Figuring out how to measure motor height on a
bassboat can be a bit confusing at times; hopefully this will help sort
out the confusion.
Basically, there are three main ways to measure motor
height (that I'm aware of); probably the most common is:
of the motor off the transom
This is simply a measurement taken from the top of the transom (top of
the aluminum plate on top of the transom), to the bottom of the motor
"brackets". Look at the part of your motor that would be
resting on the transom if you had the motor all the way down on the boat
to where the brackets were actually resting on the transom. You
want to measure from the transom to the flat part of this bracket,
disregard the downward pointing "hooks" at the front of the
bracket. (Any measurement given as "off the transom"
will be to the flat part; if you measure to the bottom of the brackets
your motor will be higher.)
If you have a jackplate, you may have to get a bit creative in your
measuring; you may have to "extend" the flat part of the
bracket forward with a straight edge to where you can then measure up
from the transom.
In the photo above, we've measured from the motor bracket to the top of
a Detwiler manual jackplate.
As you can see, the measurement is about 2 1/2".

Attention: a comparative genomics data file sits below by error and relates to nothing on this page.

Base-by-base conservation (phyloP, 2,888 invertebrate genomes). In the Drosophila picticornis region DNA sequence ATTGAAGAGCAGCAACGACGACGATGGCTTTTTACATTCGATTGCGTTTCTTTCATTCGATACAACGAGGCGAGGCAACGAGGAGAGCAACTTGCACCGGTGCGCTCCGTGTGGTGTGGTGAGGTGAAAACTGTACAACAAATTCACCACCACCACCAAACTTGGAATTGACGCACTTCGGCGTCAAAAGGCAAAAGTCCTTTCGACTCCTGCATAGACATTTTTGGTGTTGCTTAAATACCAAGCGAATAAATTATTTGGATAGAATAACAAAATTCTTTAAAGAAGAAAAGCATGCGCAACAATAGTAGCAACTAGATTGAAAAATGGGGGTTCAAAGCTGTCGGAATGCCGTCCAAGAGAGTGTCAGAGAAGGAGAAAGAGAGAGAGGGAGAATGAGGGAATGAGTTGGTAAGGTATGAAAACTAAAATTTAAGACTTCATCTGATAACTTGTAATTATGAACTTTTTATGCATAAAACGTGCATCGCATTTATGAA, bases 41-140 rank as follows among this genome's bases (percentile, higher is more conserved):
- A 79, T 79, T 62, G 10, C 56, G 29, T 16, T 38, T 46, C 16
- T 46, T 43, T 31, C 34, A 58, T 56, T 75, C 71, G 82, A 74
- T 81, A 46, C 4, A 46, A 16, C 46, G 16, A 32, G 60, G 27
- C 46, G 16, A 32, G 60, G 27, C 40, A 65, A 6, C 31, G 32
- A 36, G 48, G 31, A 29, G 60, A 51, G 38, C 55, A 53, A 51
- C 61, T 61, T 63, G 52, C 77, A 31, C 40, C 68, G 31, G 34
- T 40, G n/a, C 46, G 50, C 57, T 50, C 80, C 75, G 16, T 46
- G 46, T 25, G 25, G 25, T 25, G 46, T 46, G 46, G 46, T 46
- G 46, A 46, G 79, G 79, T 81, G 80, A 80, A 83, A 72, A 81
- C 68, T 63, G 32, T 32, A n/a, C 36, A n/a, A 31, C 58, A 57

In the second photo, we've measure down from the top of the Detwiler
jackplate to a point level with the top of the transom.(Putting a
straight edge on the top of the transom to "extend" it out
would be more accurate.) This measurement was approximately 4".
Add the two measurements and you get 6 1/2".
This was the height of my 225 Yamaha on my TR21
#2. Propshaft in
relation to pad
Take a long straight edge, (long carpenter's level or long
steel ruler, etc.), and place it on the bottom of the pad in the center. Tilt your motor until the bullet of the gearcase is
parallel with the straight edge.
Measure from the top of the straight edge to the center of the front
of the "bullet" on your lower unit. This will be the
center of the propshaft. This measurement would be the inches of
the propshaft below or above the pad. (In the case of the faster
hulls, such as Allisons, Bullets, Strokers, etc., this measurement could
actually have the propshaft above the pad.)
#3. Pad to bottom of
This is a measurement that has been used for BassCats, I'm
not sure that it's still used.
This is somewhat similar to #2, in that you are again measuring with a
straight edge from the center of the pad, but this time you're measuring
up to the bottom of the motor brackets, (as in #1).
Again, make sure that you are measuring to the flat part of the brackets;
disregard the "hooks" at the front of the
Make sure that you are measuring straight up, at a 90 degree angle to
ensure that your measurement is accurate.
Any questions? If so, send me an
and I'll explain it better, (or point you to someone that can help.)